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A LITTLE LEARNING IS A MURDEROUS THING
by Lou Allin
Five Star, April 2006
291 pages
$25.95
ISBN: 159414253X


Buy in the UK | Buy in Canada

Professor Maddie Driscoll has been at Copper University for a long, long time. She knows who teaches what, what the political in-fighting is all about, and why she wants no part of it. She would just like to not have to teach another course of bonehead grammar to another freshman class, and have a shot at a little more money for the department. She sprinkles her conversations, internal and external, with phrases from a broad section of English literature; I'm sure I missed more than I noticed.

It's the beginning of another semester. And it's an inauspicious beginning for senior Cheryl Crawford, who plunges from a library window to her death. The department decides to give her a posthumous diploma, because her senior thesis is, for all practical purposes, complete.

Then Department Chairman Malcolm Driscoll, noted for his contentious nature and epicurean tastes, is murdered. Maddie, along with the rest of the department, chafes under the temporary leadership of Flo Andrews. When Flo is arrested for Malcolm's murder, Maddie is the next temporary chair. Flo appeals to Maddie for help. Maddie is also tracking down Cheryl's family, and dealing with some family issues of her own.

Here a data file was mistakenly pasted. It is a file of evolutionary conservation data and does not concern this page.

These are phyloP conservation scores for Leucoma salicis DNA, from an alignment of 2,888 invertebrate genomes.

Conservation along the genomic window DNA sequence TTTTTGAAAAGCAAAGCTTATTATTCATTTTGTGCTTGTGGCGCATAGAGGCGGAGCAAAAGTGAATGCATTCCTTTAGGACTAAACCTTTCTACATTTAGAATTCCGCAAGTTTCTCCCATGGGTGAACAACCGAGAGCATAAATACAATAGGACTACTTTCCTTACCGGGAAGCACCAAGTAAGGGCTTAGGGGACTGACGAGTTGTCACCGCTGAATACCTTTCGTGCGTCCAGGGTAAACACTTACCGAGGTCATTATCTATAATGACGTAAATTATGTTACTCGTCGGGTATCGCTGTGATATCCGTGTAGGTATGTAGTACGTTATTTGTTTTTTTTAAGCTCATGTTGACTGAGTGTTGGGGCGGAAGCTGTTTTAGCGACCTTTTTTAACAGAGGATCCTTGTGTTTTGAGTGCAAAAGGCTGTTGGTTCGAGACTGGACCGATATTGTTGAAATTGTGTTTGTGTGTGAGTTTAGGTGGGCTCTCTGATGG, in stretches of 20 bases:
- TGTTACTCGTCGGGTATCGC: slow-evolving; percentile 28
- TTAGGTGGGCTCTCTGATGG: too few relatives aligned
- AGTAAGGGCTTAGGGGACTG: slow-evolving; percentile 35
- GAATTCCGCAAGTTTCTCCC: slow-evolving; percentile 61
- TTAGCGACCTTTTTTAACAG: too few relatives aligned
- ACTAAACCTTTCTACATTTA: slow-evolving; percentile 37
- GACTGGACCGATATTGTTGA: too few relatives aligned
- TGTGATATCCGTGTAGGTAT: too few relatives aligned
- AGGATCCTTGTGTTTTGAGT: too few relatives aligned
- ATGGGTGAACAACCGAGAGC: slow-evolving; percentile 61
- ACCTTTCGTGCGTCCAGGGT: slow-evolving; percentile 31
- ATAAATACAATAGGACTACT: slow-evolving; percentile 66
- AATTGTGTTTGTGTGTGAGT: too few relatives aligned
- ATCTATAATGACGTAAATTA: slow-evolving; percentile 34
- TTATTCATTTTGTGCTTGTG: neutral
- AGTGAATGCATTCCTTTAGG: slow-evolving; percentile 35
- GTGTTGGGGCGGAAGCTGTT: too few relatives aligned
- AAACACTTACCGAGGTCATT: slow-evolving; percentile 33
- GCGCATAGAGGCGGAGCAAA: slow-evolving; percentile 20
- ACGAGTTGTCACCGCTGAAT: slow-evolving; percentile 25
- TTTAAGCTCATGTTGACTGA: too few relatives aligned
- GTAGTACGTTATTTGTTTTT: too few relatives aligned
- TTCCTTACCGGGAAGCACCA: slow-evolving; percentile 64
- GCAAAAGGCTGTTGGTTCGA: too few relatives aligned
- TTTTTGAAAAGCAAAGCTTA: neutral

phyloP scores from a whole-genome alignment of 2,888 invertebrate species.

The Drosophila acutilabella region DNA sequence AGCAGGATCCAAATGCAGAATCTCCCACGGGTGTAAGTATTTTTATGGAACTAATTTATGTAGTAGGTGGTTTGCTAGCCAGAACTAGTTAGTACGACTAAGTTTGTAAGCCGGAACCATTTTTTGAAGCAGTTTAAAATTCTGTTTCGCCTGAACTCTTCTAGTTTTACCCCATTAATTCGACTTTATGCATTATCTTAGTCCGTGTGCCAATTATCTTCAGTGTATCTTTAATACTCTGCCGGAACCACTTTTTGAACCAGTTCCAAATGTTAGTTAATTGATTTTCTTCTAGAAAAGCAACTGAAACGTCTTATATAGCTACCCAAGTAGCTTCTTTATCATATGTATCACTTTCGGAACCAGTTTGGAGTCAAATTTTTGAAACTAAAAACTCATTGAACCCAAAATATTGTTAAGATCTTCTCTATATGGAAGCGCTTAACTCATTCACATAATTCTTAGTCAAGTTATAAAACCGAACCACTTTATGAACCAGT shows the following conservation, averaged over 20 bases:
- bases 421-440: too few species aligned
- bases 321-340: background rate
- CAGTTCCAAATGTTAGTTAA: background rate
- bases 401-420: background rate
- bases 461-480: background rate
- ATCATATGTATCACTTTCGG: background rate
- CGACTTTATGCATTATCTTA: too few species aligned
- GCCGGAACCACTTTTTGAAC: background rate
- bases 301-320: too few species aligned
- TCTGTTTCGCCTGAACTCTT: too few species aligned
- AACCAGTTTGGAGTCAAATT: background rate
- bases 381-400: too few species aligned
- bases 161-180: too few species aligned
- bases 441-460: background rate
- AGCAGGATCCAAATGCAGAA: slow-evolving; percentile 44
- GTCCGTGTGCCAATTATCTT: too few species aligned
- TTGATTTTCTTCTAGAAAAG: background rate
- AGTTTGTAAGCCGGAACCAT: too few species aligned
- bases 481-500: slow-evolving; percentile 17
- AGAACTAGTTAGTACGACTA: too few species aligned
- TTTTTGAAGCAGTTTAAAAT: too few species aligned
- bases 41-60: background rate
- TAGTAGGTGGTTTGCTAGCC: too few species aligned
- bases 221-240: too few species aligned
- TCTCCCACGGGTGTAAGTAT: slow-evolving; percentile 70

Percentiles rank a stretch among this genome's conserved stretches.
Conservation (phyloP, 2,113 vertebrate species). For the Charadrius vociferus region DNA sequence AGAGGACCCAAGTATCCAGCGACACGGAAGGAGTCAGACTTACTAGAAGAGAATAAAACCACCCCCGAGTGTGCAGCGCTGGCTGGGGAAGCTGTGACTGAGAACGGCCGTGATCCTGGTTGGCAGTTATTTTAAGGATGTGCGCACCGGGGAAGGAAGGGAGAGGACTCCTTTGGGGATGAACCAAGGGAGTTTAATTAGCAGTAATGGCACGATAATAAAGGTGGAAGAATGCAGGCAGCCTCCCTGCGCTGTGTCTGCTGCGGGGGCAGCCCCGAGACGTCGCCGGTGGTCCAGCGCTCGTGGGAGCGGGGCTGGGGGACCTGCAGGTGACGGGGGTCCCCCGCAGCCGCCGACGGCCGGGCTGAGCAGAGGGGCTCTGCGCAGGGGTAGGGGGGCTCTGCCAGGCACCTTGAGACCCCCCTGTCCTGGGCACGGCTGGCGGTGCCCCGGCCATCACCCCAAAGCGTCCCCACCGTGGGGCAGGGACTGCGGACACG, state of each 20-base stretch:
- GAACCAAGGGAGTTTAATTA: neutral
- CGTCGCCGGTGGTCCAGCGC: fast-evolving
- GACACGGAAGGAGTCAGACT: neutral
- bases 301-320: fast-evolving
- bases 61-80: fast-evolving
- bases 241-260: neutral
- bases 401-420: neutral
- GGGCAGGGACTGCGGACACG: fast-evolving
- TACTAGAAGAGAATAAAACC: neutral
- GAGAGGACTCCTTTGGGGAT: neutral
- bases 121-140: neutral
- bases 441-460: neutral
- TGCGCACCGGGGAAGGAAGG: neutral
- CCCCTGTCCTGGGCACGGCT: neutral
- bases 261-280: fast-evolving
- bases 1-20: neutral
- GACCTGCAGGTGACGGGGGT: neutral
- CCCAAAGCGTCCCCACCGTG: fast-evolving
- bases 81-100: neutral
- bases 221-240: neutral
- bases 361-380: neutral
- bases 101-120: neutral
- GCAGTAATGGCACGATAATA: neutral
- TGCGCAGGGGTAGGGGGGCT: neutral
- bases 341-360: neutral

A LITTLE LEARNING IS A MURDEROUS THING is a sometimes grim, fairly realistic picture of the way things are at a small university right now. The economic pressures, the in-fighting, the 'publish or perish' requirements for the few available tenured positions, the changes mandated by various interest groups -- Allin has all those scenarios down pat.

Maddie Driscoll, as a character, will seem very familiar to women of a certain age. She's been married, she's on her own, she's got a parent who makes demands on her time, and she's pretty happy with her life. She's at that place in her career where she can see the end of it, see where she's been, and isn't sure she's done all she wanted to do but knows there isn't much she can change at this stage of the game. So she looks outside her career, or inside it from a different angle, in order to keep her interest up and her brain challenged.

What I particularly like about this Allin book is the way in which Maddie views the world around her. Sometimes her mental speech is a little choppy, but who among us speaks in complete sentences in our own head all the time? Her descriptions of the natural world are evocative and lovely, even when that natural world is cold and unwelcoming. Allin's ability to skewer academic types is reminiscent of some of Ruth Dudley Edwards' work. The plot twists won't, in retrospect, come as a surprise to anyone who reads a lot of mysteries, but the plot does what it needs to do.

If you've liked Allin's other series (Belle Palmer, amateur sleuth), then A LITTLE LEARNING will be another series for you to enjoy. If you like academic murder, murder set in the arctic north, strong female sleuths, and/or sleuths with dogs, then A LITTLE LEARNING belongs on your list of books to read. I look forward to the next in this series.

Reviewed by P. J. Coldren, February 2006

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Contact: Yvonne Klein (ymk@reviewingtheevidence.com)


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